One of the topics new George Washington athletic director Patrick Nero spoke about extensively during an interview this week was basketball scheduling.
It was mentioned extensively in this morning’s dead-tree edition story, but warrants a follow-up here.
The Colonials’ nonconference schedule in recent years has, to put it mildly, not been the most fan-friendly. Just once in the last six years did GW rank in the top 150 in nonconference schedule strength.
Here’s guessing that will change in 2011-12.
The Colonials have yet to release their schedule, but enough other schools have done so to piece together a decent picture of what the first half or so of Mike Lonergan’s first season will look like. (And credit to GWHoops.com for filling in a blank for me on the series with Bradley I didn’t notice when it was announced in early June).
And sizing this up, there won’t be much reason to fret about the Colonials’ schedule strength:
|Date||Opponent||2010-11 RPI |
|Nov. 13||at California||76|
|Dec. 1||at Kansas State ||23|
|Dec. 4||vs. VCU||49|
|Dec. 10 ||at Syracuse||18|
|Jan. 14||at Harvard||35|
That’s seven top-100 teams out of nine games. One of the other games is Loyola, a capable regional foe that returns an experienced team. And while Bradley struggled last year, it ranked in the top 105 of the RPI (per collegerpi.com) in each of the previous five years.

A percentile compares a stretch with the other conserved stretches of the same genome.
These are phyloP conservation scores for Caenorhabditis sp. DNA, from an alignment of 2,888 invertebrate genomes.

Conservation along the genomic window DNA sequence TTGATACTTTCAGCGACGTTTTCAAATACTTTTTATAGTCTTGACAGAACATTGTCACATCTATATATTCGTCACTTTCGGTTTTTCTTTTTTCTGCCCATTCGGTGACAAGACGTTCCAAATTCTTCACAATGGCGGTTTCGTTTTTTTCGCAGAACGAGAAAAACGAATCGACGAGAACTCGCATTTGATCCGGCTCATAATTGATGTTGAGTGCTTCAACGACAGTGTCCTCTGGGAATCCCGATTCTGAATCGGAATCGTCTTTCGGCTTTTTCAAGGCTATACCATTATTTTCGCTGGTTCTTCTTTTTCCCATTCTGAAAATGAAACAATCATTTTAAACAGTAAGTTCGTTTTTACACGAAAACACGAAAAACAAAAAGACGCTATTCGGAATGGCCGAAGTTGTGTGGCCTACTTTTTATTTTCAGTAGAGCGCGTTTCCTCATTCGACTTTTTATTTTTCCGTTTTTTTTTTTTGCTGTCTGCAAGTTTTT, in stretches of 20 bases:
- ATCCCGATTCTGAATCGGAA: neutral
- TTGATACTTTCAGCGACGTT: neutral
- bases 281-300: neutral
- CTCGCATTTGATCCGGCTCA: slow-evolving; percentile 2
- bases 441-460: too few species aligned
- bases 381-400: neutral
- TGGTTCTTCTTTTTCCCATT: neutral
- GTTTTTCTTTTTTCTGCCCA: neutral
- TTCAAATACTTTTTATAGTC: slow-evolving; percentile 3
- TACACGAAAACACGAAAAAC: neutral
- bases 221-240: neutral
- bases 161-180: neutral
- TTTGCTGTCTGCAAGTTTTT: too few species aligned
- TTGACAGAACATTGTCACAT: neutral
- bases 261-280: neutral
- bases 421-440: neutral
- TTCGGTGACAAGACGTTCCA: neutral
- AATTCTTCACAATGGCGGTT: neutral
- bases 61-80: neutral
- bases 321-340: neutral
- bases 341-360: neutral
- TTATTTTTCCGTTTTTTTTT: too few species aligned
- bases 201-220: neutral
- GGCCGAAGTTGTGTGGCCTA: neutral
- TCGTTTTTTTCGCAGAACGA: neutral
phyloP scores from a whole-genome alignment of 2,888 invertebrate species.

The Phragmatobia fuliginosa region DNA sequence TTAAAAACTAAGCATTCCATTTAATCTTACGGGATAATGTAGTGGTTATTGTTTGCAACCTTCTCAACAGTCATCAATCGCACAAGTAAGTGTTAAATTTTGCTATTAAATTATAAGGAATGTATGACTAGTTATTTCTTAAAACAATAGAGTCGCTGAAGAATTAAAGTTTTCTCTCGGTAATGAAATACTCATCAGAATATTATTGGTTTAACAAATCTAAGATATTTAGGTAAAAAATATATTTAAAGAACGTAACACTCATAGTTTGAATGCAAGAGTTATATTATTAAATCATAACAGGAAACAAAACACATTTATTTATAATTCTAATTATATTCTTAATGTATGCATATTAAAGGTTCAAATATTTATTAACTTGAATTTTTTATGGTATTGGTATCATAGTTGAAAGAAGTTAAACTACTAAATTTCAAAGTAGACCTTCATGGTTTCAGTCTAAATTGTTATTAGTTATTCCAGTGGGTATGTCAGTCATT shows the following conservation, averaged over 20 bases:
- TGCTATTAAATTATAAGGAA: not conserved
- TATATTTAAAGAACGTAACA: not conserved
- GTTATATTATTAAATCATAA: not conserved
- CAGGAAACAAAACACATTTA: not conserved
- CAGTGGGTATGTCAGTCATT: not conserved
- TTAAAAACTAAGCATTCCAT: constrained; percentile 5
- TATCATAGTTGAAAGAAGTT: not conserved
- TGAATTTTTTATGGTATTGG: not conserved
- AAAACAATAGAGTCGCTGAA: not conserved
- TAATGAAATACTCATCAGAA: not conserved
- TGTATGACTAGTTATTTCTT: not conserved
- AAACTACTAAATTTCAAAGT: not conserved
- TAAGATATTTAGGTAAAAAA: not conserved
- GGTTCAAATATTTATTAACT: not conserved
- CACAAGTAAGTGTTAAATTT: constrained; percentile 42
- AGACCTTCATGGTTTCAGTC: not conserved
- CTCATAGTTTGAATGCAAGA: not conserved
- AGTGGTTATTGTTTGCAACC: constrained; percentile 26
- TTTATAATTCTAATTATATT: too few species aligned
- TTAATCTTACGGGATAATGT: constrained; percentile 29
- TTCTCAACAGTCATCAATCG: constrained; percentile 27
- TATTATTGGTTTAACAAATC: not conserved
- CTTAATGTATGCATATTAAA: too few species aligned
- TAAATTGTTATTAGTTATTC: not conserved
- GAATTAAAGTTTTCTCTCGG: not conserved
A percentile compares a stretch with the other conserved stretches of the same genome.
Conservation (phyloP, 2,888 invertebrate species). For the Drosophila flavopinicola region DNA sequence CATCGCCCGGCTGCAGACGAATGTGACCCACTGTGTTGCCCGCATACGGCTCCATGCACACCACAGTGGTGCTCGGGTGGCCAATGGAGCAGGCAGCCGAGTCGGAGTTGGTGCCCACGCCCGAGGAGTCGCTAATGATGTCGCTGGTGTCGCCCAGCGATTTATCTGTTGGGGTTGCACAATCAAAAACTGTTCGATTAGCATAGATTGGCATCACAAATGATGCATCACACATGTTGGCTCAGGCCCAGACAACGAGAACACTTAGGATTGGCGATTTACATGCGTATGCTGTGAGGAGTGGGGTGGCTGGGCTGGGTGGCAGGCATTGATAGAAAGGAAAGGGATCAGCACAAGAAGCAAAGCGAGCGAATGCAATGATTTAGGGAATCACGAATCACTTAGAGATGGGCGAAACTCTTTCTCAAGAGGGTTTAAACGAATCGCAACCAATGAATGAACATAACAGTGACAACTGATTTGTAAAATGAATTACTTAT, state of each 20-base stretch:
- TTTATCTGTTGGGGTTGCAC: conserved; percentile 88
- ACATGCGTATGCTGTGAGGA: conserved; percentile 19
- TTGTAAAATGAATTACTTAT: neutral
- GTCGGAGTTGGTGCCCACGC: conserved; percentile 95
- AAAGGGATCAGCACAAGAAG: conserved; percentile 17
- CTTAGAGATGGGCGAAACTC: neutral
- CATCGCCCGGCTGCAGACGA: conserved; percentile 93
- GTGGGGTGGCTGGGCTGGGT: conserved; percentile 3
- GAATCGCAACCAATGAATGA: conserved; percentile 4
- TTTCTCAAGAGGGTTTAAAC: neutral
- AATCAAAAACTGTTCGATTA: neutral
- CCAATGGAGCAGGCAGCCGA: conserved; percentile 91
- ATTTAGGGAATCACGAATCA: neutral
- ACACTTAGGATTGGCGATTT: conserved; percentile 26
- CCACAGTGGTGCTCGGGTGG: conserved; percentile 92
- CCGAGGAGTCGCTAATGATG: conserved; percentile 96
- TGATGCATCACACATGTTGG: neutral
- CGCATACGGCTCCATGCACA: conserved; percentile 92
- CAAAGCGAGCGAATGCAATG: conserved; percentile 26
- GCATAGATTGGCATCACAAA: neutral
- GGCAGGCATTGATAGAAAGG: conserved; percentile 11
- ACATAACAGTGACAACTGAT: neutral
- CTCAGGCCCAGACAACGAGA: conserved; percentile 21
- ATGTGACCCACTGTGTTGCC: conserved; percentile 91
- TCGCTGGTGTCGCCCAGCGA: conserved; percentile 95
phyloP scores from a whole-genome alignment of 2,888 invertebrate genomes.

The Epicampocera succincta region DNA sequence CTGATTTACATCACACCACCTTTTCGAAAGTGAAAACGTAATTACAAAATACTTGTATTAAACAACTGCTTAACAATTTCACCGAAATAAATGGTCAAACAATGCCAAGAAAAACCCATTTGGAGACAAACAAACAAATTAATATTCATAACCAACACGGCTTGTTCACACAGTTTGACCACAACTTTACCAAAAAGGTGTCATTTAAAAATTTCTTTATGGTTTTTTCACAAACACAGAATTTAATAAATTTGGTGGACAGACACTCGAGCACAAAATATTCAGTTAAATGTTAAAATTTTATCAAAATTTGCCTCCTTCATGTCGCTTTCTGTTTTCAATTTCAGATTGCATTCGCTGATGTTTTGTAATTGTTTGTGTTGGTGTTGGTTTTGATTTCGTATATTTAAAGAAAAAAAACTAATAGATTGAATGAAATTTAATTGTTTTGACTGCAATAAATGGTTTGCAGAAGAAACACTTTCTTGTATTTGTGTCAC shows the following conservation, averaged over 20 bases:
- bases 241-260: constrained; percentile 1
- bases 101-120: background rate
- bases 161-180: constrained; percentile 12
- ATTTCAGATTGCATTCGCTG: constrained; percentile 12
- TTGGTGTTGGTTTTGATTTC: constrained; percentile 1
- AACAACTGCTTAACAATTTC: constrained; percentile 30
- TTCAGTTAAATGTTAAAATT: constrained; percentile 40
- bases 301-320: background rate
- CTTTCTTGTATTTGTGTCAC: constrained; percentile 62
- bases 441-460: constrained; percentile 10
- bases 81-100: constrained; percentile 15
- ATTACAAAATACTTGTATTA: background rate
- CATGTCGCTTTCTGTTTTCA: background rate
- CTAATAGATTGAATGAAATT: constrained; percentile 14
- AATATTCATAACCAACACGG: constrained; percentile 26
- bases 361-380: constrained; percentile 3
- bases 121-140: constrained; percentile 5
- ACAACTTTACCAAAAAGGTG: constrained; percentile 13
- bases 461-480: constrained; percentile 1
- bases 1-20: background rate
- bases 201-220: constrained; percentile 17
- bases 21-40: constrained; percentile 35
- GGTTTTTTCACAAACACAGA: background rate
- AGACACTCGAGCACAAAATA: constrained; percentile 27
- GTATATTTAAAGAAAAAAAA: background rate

The Colonials will have three more games scheduled for them in the CBE Classic (which the California game is a part of). That leaves up to three more games for this season.
(The math on that: Teams are permitted 27 games plus one exempt event. GW’s exempt event is four games, for a 31-game max. Take out 16 Atlantic 10 contests, and the Colonials can play as many as 15 nonconference games this year).
Nero, a former conference commissioner (America East), offered a wise approach to nonconference schedule that so often eludes coaches fixated on simply collecting victories. It didn’t fit into the dead-tree story, but it also is worth including in its entirety here to demonstrate the scope of the insight.
“What we have to be careful with the schedule – coaches and everyone else – you want to have a certain percentage of the games that you feel like going in you’re going to have a good opportunity to win,” Nero said. “But at the same time, in watching the RPI, if you’re good enough to be in the NCAA tournament, you should be able to beat someone in that 150 to 200 RPI [range] versus playing somebody with a 300 to 350 RPI.
“I think you really want to be careful not to go too low, too down to get yourself what you consider an automatic win. You’re better off playing someone who might be a tougher game and a tougher chance of winning versus playing someone where a win is only going to hurt you from an RPI gain.”
Someone who talks like this is clearly thinking about at-large NCAA tournament berths in the long term. The Atlantic 10 has a history of carving out postseason space for itself (four straight three-bid years), so a third- or fourth-place team in the conference with a decent nonconference profile will often have a serious shot at an NCAA invitation.
That’s not to say it will happen next season for George Washington. But there’s already a philosophy in place to avoid, say, having a 26-2 team earn a No. 8 seed because it only scheduled two top-200 opponents in nonconference play, and that’s an important step.